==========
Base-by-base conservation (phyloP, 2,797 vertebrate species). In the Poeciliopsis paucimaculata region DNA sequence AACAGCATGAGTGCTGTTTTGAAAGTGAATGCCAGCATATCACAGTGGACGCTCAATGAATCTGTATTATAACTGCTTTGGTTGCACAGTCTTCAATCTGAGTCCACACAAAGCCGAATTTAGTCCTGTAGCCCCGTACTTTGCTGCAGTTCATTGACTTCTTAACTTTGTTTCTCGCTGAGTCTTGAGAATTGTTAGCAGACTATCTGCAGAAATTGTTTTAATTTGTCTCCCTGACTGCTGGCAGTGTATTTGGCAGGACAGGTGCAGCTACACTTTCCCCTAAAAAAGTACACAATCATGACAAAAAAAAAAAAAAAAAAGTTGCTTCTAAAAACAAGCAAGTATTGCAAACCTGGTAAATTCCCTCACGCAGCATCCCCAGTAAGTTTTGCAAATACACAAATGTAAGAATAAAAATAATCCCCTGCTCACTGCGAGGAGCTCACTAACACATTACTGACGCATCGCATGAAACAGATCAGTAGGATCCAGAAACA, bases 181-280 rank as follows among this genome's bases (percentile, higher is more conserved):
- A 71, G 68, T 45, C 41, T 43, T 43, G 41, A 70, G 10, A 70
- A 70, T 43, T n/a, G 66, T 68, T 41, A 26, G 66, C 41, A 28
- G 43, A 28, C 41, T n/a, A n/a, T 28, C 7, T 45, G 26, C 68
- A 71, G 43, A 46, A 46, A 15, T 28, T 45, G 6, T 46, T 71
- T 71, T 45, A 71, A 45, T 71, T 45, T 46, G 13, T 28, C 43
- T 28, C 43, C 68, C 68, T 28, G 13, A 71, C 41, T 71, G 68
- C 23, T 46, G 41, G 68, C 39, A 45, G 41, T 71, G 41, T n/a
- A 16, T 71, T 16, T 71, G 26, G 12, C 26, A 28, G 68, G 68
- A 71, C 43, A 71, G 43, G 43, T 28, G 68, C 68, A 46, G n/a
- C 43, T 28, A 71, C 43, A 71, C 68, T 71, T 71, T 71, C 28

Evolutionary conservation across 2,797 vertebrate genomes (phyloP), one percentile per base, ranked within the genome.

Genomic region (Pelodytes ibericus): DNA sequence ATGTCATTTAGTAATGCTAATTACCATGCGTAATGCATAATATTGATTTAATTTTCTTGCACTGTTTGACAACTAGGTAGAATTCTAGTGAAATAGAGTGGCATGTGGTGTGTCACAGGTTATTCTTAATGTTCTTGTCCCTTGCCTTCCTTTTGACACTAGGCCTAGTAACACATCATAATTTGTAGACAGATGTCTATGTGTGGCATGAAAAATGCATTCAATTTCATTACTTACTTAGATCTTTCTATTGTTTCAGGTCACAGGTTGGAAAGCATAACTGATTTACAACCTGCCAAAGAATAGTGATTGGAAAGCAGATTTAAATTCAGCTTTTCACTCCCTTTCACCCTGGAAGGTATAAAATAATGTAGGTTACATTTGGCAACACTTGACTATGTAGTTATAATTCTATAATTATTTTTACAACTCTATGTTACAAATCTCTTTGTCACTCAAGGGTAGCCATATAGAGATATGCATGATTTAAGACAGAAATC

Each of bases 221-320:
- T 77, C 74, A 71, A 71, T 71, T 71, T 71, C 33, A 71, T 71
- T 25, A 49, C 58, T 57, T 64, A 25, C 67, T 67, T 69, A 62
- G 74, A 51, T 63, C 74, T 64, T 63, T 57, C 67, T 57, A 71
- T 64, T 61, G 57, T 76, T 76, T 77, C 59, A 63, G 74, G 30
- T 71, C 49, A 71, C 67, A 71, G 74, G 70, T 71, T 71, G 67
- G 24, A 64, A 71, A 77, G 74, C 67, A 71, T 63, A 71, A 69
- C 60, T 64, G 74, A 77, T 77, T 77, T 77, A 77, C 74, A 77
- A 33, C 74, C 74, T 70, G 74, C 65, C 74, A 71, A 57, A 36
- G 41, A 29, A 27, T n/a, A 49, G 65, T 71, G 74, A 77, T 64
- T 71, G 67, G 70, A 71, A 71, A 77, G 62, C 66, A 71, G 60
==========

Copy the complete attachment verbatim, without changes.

Base-by-base conservation (phyloP, 2,797 vertebrate species). In the Poeciliopsis paucimaculata region DNA sequence AACAGCATGAGTGCTGTTTTGAAAGTGAATGCCAGCATATCACAGTGGACGCTCAATGAATCTGTATTATAACTGCTTTGGTTGCACAGTCTTCAATCTGAGTCCACACAAAGCCGAATTTAGTCCTGTAGCCCCGTACTTTGCTGCAGTTCATTGACTTCTTAACTTTGTTTCTCGCTGAGTCTTGAGAATTGTTAGCAGACTATCTGCAGAAATTGTTTTAATTTGTCTCCCTGACTGCTGGCAGTGTATTTGGCAGGACAGGTGCAGCTACACTTTCCCCTAAAAAAGTACACAATCATGACAAAAAAAAAAAAAAAAAAGTTGCTTCTAAAAACAAGCAAGTATTGCAAACCTGGTAAATTCCCTCACGCAGCATCCCCAGTAAGTTTTGCAAATACACAAATGTAAGAATAAAAATAATCCCCTGCTCACTGCGAGGAGCTCACTAACACATTACTGACGCATCGCATGAAACAGATCAGTAGGATCCAGAAACA, bases 181-280 rank as follows among this genome's bases (percentile, higher is more conserved):
- A 71, G 68, T 45, C 41, T 43, T 43, G 41, A 70, G 10, A 70
- A 70, T 43, T n/a, G 66, T 68, T 41, A 26, G 66, C 41, A 28
- G 43, A 28, C 41, T n/a, A n/a, T 28, C 7, T 45, G 26, C 68
- A 71, G 43, A 46, A 46, A 15, T 28, T 45, G 6, T 46, T 71
- T 71, T 45, A 71, A 45, T 71, T 45, T 46, G 13, T 28, C 43
- T 28, C 43, C 68, C 68, T 28, G 13, A 71, C 41, T 71, G 68
- C 23, T 46, G 41, G 68, C 39, A 45, G 41, T 71, G 41, T n/a
- A 16, T 71, T 16, T 71, G 26, G 12, C 26, A 28, G 68, G 68
- A 71, C 43, A 71, G 43, G 43, T 28, G 68, C 68, A 46, G n/a
- C 43, T 28, A 71, C 43, A 71, C 68, T 71, T 71, T 71, C 28

Evolutionary conservation across 2,797 vertebrate genomes (phyloP), one percentile per base, ranked within the genome.

Genomic region (Pelodytes ibericus): DNA sequence ATGTCATTTAGTAATGCTAATTACCATGCGTAATGCATAATATTGATTTAATTTTCTTGCACTGTTTGACAACTAGGTAGAATTCTAGTGAAATAGAGTGGCATGTGGTGTGTCACAGGTTATTCTTAATGTTCTTGTCCCTTGCCTTCCTTTTGACACTAGGCCTAGTAACACATCATAATTTGTAGACAGATGTCTATGTGTGGCATGAAAAATGCATTCAATTTCATTACTTACTTAGATCTTTCTATTGTTTCAGGTCACAGGTTGGAAAGCATAACTGATTTACAACCTGCCAAAGAATAGTGATTGGAAAGCAGATTTAAATTCAGCTTTTCACTCCCTTTCACCCTGGAAGGTATAAAATAATGTAGGTTACATTTGGCAACACTTGACTATGTAGTTATAATTCTATAATTATTTTTACAACTCTATGTTACAAATCTCTTTGTCACTCAAGGGTAGCCATATAGAGATATGCATGATTTAAGACAGAAATC

Each of bases 221-320:
- T 77, C 74, A 71, A 71, T 71, T 71, T 71, C 33, A 71, T 71
- T 25, A 49, C 58, T 57, T 64, A 25, C 67, T 67, T 69, A 62
- G 74, A 51, T 63, C 74, T 64, T 63, T 57, C 67, T 57, A 71
- T 64, T 61, G 57, T 76, T 76, T 77, C 59, A 63, G 74, G 30
- T 71, C 49, A 71, C 67, A 71, G 74, G 70, T 71, T 71, G 67
- G 24, A 64, A 71, A 77, G 74, C 67, A 71, T 63, A 71, A 69
- C 60, T 64, G 74, A 77, T 77, T 77, T 77, A 77, C 74, A 77
- A 33, C 74, C 74, T 70, G 74, C 65, C 74, A 71, A 57, A 36
- G 41, A 29, A 27, T n/a, A 49, G 65, T 71, G 74, A 77, T 64
- T 71, G 67, G 70, A 71, A 71, A 77, G 62, C 66, A 71, G 60